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Section 7
Grieving Children (Part 3)

CEU Question 7 | CEU Test | Table of Contents | Grief
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On the last track we discussed the second and third of the five challenges of a grieving child.  They were understanding death and mourning death.  We also discussed the Grasping Reality technique and how to play Feelings Football.

On this track we will continue to discuss the five challenges of a grieving child.  The fourth and fifth challenges we will discuss are staying connected and resuming childhood.  We will also introduce the "Tackling Teasing" technique.  As you listen to this track, see if the information can help you or the parents of a grieving child help that child to meet the five challenges.

#1 Staying Connected
In addition to security, understanding death and mourning death, the fourth challenge is staying connected with the person who died.  Do you agree that staying connected can help kids through grief by providing comfort as well as provoking healthy emotional expression? 

You may have heard how the benefits of staying connected have been disputed.  In my experience, the degree to which the grieving child stays connected determines how healthy residual attachment to a deceased loved one is.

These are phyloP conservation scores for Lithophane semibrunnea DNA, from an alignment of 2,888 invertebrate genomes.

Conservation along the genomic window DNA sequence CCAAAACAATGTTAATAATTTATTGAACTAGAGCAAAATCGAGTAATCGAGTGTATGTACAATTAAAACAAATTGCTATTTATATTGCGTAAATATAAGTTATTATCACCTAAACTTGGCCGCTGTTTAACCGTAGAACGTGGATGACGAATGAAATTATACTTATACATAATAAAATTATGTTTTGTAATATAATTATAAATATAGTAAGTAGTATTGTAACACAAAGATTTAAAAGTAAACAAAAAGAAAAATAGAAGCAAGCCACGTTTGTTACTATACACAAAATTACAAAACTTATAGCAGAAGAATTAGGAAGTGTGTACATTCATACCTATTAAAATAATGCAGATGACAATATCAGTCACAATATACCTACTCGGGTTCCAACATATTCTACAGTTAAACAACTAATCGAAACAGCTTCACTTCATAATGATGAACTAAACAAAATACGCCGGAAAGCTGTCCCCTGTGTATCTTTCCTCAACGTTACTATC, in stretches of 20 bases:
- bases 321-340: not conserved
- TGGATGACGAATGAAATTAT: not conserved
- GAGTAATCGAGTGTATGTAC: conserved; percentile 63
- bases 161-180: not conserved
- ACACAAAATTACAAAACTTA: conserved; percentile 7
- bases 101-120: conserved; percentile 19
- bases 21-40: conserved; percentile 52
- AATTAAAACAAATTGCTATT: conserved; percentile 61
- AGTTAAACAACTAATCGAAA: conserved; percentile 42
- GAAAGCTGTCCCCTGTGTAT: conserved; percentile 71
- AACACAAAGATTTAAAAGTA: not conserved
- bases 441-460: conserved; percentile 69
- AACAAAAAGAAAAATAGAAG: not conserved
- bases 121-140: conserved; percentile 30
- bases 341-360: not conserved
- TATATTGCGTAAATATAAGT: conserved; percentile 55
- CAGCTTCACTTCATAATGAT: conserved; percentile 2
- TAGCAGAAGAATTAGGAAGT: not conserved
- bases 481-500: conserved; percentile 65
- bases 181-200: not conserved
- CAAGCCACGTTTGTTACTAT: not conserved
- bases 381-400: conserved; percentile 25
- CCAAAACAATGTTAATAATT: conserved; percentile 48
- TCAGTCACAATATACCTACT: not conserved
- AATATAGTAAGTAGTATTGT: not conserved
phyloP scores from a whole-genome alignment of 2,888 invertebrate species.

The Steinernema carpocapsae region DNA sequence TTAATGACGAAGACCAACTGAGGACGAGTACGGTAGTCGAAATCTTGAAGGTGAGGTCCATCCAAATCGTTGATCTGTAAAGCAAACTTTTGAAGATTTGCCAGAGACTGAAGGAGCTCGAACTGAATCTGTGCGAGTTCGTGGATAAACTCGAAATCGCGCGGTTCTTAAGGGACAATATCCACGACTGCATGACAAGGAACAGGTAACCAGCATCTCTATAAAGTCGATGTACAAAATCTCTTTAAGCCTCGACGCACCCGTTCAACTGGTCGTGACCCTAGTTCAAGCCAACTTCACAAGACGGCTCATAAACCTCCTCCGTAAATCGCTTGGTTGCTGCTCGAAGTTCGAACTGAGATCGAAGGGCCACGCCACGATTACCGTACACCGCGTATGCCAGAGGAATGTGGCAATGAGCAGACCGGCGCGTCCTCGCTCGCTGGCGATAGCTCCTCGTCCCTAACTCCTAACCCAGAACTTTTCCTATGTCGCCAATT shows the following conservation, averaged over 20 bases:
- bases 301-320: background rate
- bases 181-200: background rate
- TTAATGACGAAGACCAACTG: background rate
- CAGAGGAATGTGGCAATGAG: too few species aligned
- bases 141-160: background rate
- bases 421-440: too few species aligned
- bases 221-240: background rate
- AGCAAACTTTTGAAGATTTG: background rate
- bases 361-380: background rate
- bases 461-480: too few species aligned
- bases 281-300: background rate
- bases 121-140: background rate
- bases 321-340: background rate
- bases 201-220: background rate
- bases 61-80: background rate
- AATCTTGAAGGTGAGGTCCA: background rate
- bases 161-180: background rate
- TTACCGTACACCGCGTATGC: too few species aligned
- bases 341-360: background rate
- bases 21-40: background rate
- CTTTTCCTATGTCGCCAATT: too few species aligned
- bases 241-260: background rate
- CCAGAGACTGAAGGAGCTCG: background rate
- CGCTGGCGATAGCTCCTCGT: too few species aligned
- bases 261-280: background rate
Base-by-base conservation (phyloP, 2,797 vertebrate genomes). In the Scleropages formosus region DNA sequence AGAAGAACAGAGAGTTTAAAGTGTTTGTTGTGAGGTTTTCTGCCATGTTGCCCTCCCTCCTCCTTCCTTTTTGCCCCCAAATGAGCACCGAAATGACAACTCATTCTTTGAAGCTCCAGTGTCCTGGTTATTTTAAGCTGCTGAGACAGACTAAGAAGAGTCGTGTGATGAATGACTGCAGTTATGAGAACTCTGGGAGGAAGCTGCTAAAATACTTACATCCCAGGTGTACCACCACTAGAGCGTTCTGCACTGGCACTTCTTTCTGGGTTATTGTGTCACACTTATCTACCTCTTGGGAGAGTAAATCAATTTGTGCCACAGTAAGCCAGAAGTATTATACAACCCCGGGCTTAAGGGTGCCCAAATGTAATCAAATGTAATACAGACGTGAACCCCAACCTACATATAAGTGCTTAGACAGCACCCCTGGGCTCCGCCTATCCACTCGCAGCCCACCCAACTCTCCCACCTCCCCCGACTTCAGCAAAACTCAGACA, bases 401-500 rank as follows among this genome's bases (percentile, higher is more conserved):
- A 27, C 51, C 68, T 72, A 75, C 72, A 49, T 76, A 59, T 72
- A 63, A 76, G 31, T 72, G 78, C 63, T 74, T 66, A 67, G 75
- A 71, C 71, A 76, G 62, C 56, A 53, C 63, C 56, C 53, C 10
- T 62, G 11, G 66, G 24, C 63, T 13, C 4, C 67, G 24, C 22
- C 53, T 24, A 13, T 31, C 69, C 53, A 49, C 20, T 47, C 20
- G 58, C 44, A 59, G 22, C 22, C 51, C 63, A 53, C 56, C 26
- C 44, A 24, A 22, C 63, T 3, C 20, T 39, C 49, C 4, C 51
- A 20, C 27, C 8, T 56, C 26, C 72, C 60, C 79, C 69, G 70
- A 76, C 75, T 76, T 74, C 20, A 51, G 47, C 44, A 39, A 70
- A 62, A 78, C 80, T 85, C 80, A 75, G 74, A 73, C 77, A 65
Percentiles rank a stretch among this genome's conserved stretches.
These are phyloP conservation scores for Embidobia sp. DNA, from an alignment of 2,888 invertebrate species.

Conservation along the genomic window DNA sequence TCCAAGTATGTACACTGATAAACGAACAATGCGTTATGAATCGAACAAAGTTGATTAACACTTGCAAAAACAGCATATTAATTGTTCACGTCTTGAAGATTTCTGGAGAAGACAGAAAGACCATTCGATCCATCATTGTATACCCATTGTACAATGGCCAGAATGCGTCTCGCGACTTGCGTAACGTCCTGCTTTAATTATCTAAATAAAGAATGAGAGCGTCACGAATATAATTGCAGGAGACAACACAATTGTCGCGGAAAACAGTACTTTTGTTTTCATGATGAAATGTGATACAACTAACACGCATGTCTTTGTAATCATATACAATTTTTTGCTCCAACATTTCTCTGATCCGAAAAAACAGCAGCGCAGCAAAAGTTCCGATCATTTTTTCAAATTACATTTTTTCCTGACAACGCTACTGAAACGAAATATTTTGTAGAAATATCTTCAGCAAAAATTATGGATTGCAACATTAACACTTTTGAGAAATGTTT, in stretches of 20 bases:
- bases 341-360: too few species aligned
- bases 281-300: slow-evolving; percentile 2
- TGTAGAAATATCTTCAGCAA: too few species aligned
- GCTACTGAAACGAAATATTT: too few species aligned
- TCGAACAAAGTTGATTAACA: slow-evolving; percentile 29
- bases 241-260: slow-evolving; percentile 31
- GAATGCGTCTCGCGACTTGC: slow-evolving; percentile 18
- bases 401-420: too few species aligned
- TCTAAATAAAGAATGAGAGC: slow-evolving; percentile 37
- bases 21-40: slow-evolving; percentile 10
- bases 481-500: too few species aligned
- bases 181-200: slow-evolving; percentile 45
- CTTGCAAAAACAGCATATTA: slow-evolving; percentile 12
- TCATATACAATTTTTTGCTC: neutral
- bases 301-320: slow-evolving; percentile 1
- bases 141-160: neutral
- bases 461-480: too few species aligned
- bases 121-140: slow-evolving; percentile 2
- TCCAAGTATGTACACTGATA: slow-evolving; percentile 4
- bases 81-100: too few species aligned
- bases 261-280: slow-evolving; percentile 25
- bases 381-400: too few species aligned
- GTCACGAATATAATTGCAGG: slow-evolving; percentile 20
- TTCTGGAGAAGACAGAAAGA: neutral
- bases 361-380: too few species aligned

Two Criteria for Determining the Healthiness of Staying Connected
Therese Rando has identified two criteria for determining the healthiness of staying connected. 
-- First,
does the griever believe that the person is dead?
-- Second, is the griever’s behavior supporting him or her in healing and reentering the normal flow and functions of life?  For example, if a child continues to set a place at the dinner table for a father who died six months ago, there may be reason for concern. 

Here is an example of staying connected in a healthy way.  Eddie, age 10, had started building a tree fort with his father, Ben.  Shortly after Ben and Eddie started, Ben died from a heart attack.  On the evening of Ben’s funeral, Eddie’s mother, Mary, found him in the tree fort, crying.  Mary climbed up and they exchanged memories of Ben. 

Mary stated, "Since then he hasn’t spent a lot of time in the fort.  He just goes up there when he starts feeling sad."  To Mary, I stated, "As long as he doesn’t spend more time in the tree fort than doing other things, I think it’s good for him." 

Do you agree that Mary needs to support Eddie’s connection with the tree fort?

#2 Resuming Childhood
In addition to security, understanding death, mourning death, and staying connected the fifth challenge is resuming childhood.  I have found that parents of grieving children sometimes get so involved in their own grief that they lose sight of the fact that kids will be kids and must resume childhood. 

Nancy, an 8 year old grieving child, had remained sullen and quiet for a week after her cousin died.  Nancy’s mother Catherine stated, "After the death, I let Nancy take some time off school.  I felt really depressed all week, and Nancy seemed pretty down also.  My sister invited us out to dinner on Thursday with her husband, John, and their two kids.  John started making silly jokes and funny faces.  Nancy and the other kids started laughing.  They kept laughing for awhile and then I started laughing, too.  It was such a relief to see that Nancy still had some kid left in her."